■ A several-hundred dollar (returnable) deposit is usually
required, and your deductible may be higher than with the
insurance policy on your own boat.
■ If a group pools money for a charter, and elects someone in
the party to be “skipper,” that person may take on the legal
responsibilities and obligations of a paid captain.
Boat clubs have been around for about 25 years and were born
out of the realization that most boats spend the vast majority
of their time sitting unused at a dock. With a boat club, you
buy a membership into the club (paying somewhere between
$1,000 to $5,000) and pay monthly fees of $150 to $500 to buy
“unlimited” use in blocks of time for several kinds of boats, such
as pontoons, fishing boats, or runabouts. The blocks are usually
for four or eight hours at a time and can sometimes be combined in multiples of two, but overnights are often restricted.
The fees cover nearly everything: the purchase of the boat, slip
fees, insurance, repairs, maintenance. Members simply pay for
gas and any deductible that applies if the boat is damaged. Most
clubs have a ratio of 10 to 12 members per boat, and in theory,
you can use the boats all you want, subject to prior reservations.
The Good News:
■ Boats are replaced with new ones regularly.
■ Insurance and towing coverage is usually included.
■ Some clubs have multiple locations where boats can be
reserved across the country.
■ Some clubs allow you to book an available boat on the same
day, and not count it toward your contracted number of
uses in that period.
Keep In Mind:
■ Reservations often have to be made weeks in advance and
may not be available for popular weekends.
■ Boats may not be allowed out in potentially foul weather and
■ Four-hour time-block reservations may be restrictive and are
usually limited to four reservations at a time. Ask about the
company’s flexibility on this.
■ Memberships are usually not transferable, and deposits may not be refundable.
■ Some clubs are franchises, so there
can be complications with existing
contracts if the club is sold to a
Fractional ownership is more like boating without owning the whole boat.
The idea has been around ever since
some friends at a dinner table decided
it would be easier to have a nice boat if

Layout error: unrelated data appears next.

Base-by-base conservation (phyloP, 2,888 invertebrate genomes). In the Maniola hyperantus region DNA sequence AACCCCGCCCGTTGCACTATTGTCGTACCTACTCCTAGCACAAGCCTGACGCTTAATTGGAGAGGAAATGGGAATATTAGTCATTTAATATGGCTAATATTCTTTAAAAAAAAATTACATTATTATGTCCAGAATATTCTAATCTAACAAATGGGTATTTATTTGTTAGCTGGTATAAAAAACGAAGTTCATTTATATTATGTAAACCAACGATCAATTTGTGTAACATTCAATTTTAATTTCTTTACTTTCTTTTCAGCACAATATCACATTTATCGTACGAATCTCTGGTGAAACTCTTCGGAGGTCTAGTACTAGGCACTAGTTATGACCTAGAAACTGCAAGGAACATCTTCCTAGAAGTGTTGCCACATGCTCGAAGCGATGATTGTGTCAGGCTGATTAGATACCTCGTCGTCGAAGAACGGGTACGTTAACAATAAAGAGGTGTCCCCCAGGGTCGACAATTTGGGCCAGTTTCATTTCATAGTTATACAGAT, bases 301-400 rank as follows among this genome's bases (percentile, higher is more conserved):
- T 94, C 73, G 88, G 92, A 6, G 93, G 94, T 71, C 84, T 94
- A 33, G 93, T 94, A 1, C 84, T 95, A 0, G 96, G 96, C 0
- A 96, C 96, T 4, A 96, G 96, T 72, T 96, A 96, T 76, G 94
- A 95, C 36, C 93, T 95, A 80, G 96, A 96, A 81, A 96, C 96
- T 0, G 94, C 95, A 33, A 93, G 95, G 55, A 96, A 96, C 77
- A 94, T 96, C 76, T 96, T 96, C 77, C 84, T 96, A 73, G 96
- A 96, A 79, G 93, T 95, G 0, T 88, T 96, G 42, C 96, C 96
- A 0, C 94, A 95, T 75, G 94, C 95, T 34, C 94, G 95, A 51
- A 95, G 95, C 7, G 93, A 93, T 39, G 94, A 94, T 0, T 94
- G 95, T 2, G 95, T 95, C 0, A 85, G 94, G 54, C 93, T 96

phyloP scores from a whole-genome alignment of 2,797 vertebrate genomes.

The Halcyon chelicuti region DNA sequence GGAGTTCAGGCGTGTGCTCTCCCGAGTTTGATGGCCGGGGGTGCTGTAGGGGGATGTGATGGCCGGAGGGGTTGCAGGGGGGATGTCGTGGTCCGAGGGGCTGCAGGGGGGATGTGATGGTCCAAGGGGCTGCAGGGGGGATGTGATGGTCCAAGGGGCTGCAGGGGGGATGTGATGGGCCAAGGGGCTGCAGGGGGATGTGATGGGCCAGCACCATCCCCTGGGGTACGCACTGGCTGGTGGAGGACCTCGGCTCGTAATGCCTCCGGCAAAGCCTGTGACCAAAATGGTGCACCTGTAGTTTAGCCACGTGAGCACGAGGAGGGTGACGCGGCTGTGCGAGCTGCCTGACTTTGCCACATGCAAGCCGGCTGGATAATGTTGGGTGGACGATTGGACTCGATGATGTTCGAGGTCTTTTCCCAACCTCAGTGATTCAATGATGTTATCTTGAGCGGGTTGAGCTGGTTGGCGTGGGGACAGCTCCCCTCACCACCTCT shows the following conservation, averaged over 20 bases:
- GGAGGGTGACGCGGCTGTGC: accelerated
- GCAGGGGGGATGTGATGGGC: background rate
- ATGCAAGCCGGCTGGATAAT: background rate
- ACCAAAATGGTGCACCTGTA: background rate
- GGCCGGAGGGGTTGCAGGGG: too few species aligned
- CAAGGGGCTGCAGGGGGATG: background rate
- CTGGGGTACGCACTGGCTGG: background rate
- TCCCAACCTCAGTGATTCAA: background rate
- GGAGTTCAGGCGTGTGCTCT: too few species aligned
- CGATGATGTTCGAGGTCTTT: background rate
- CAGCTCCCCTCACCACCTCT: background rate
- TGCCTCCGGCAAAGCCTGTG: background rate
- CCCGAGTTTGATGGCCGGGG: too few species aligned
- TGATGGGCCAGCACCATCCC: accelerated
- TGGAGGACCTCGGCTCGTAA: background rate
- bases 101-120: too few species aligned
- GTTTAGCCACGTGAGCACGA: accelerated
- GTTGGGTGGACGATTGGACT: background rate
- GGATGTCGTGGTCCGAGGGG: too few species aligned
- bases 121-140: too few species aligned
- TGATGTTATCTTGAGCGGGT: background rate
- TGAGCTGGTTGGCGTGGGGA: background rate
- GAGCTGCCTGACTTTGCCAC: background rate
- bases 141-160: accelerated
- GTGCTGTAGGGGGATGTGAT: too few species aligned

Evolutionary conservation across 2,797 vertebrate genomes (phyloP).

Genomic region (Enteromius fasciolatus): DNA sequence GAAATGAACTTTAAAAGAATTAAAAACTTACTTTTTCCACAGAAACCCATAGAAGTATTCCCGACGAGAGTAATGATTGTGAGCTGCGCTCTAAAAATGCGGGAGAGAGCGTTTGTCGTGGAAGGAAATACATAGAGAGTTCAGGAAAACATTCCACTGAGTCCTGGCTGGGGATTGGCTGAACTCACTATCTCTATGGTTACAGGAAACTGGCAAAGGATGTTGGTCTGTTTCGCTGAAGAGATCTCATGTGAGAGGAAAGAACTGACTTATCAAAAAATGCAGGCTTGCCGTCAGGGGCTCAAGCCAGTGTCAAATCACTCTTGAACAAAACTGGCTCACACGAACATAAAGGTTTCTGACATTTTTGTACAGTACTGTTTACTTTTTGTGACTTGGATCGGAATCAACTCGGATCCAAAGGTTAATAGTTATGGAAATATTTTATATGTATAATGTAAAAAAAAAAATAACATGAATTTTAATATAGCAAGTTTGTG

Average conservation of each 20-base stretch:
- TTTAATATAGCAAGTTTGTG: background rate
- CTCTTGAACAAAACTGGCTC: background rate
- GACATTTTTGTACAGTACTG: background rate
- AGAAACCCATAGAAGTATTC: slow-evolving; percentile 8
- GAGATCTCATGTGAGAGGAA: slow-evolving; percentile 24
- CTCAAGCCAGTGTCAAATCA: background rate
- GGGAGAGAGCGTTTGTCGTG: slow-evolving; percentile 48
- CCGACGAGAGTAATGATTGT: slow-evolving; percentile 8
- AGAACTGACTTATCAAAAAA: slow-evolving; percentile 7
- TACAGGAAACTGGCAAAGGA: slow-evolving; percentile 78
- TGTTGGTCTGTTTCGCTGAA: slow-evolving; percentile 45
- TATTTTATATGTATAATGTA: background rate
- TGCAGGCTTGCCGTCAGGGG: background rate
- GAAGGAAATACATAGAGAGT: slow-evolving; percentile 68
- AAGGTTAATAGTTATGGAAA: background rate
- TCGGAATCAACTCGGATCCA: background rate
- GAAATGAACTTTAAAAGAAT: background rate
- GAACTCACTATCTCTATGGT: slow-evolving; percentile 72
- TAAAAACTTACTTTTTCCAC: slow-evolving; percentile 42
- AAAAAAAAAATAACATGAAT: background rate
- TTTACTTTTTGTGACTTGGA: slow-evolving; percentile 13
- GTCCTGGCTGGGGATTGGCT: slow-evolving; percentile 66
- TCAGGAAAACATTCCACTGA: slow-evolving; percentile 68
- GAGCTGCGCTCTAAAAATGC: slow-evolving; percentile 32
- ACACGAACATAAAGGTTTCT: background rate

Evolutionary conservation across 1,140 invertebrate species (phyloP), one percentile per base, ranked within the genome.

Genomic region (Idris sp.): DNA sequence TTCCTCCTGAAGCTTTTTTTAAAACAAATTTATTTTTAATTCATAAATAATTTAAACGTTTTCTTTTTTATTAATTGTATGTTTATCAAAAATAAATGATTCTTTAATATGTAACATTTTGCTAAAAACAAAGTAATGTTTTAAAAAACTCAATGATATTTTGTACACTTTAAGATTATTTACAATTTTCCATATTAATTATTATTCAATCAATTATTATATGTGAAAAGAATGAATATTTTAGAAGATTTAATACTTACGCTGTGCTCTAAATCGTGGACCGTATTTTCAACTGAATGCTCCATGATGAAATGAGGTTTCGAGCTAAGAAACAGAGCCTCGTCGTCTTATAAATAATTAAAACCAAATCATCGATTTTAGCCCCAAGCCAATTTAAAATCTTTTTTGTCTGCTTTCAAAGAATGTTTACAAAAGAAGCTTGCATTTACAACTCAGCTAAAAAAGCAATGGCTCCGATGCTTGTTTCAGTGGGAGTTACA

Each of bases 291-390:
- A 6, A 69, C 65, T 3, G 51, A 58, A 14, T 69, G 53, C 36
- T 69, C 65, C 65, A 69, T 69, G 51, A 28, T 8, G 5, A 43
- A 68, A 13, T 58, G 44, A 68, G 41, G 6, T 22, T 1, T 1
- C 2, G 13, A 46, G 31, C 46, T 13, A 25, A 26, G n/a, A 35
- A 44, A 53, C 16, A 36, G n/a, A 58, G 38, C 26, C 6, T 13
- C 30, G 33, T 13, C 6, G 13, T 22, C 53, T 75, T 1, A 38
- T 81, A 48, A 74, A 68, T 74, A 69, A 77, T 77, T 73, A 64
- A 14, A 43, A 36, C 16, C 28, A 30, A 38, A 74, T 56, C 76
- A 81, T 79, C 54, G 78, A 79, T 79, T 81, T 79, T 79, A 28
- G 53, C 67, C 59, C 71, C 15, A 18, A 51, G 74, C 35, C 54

they all bought it together. Two or more
people purchase a boat, split such costs
as maintenance, moorage, and insurance,
then schedule its use between the parties. Often, a limited-liability corporation is set up, and each person owns a fraction
(say, for example, a quarter) of the boat. Owners may agree that
they can sell their shares if they want out. Some companies
will, for a fee, buy, manage, and maintain the boat and schedule
its use for the owners. There are some hybrid programs, too,
that work like a combination of fractional ownership and a
boat club. Members enter into a yearly contract and pay only
a monthly fee (around $900 for a new 38-foot sailboat) and
get several days per month of use, though they have no equity
in the boat. In these programs, all expenses, sometimes even
fuel, are covered.
The Good News:
■ Because there are typically only four or five owners, scheduling is flexible, and owners are more likely to get the share of
days they want each season.
■ Each individual has equity in the boat (except under the
hybrid plans), which can be sold if a person no longer wants
■ Major repair costs, such as a new engine, are split among
Keep In Mind:
■ In places where the boating season is short, there may not be
enough days to go around.
■ Make sure your partners understand how much annual boat
maintenance and repairs can cost, and that they’re financially
able to handle that.
■ A limited-liability company should be set up by an attorney
with experience in fractional ownership.
The newest entry in the field is renting other people’s boats.
P2P companies such as Airbnb, which allow people to rent
out unused rooms on a daily basis, have been around for a few
years, and the concept has now migrated to boats. Companies,
like BoatBound.co and Cruzin.com, have websites that allow
prospective boat renters to connect with boat owners across the
country. Potential renters browse boats of all types and sizes,
24 | BoatU.S. Magazine DECEMBER 2015
So What’s Missing?
BoatU.S. members who have tried these types of programs say that while it’s a
great way to get to use a boat, in comparison with boat ownership, there are a few
things you lose:
■ It’s harder to be spontaneous if you don’t have your own boat available any time.
■ You can’t leave your personal possessions aboard.
■ You lose the pride of ownership.
■ The ability to suddenly change plans and stay an extra day or two is usually not
■ The freedom to take a long summer cruise or go offshore is lacking.
■ Some members say that owning a boat and using one of the programs occasionally
is the best of both worlds.